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Five things I learned writing Advisor
Bestselling author Chuck Wendig runs a great website. And one of his regular posts is called “Five things I learned writing [book title].” Here’s a recent one. I would love to be featured on his site, so I wrote a piece about Advisor in the appropriate style and format and present it to you here (with the hope *crosses fingers and takes a deep breath* that I will someday be featured on his site).
Teague de La Plaine: Five things I learned writing Advisor
When things in deep space go sideways, a Recondo is exactly the sort of intervention you want…
A violent attack on a remote human colony. A corrupt colonial official. And a lone special operations advisor sent to uncover the truth and ultimately save the colony.
Chief Warrant Officer Rave Dekko, Space Force Reconnaissance Commando (Recondo), might be just the kind of warrior monk you want to see dropping out of orbit when things on-planet are getting out of hand. But what if the problem is of your own doing? Rave lands on a remote colony planet on orders to investigate an attack on the colony by indigenous creatures called skwatch. Believing the attack to be an isolated event, Rave soon discovers that human-skwatch interactions are more pervasive—and sinister—than he was led to believe.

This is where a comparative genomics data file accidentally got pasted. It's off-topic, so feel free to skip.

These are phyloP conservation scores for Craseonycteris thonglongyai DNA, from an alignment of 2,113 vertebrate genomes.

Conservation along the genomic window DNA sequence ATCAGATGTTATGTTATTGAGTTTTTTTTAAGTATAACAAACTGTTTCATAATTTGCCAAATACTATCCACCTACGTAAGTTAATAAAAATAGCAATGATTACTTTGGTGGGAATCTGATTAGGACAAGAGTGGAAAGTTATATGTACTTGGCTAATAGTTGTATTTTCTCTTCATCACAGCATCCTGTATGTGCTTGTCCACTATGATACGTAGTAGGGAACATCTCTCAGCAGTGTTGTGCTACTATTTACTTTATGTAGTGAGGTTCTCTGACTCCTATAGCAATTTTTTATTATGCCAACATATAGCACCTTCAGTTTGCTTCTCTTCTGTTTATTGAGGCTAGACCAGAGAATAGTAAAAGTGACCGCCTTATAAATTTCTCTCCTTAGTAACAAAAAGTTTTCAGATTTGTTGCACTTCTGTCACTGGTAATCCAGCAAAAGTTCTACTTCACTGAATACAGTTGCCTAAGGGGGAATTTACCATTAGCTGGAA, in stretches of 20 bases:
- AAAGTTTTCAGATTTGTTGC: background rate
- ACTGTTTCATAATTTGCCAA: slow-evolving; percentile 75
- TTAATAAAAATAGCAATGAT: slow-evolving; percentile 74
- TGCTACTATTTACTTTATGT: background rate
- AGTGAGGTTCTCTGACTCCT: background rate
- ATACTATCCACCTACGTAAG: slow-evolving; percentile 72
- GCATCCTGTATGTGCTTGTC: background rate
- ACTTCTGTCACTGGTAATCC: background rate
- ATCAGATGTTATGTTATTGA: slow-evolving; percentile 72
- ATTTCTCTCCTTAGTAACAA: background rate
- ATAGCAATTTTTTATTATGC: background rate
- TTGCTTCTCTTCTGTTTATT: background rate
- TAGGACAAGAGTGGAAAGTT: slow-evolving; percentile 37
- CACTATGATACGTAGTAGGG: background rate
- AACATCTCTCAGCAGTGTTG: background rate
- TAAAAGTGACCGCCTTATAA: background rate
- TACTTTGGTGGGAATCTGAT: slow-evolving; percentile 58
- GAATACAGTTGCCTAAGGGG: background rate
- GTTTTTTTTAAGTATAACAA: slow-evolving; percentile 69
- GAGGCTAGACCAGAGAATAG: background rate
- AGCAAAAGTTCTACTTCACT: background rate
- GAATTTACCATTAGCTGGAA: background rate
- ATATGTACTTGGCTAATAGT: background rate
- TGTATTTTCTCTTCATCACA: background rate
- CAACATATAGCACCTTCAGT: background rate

Now he has two problems: prepare the colony for defense against the indigenous creatures, and navigate the political landscape where corrupt officials and unscrupulous colonists take advantage of every resource available. Ultimately, Rave and his rascally rule-bending AI starship have to sort out all the issues before the skwatch decide to attack again.
The best thing about writing sci-fi is that you can just make shit up. Sort of? You also have to write what you know. Because if you’re writing something scientific, for example, and you’re not a scientist (spoiler alert: I am NOT a scientist), you might stick your pen in your ear. Or cut off your nib to spite your quill? I lost my train there and mixed my methamphetamines. The point is this: even though you can literally make shit up in sci-fi, you still have to make up shit you actually know about (or could know about, based on your experience, intellect, and education).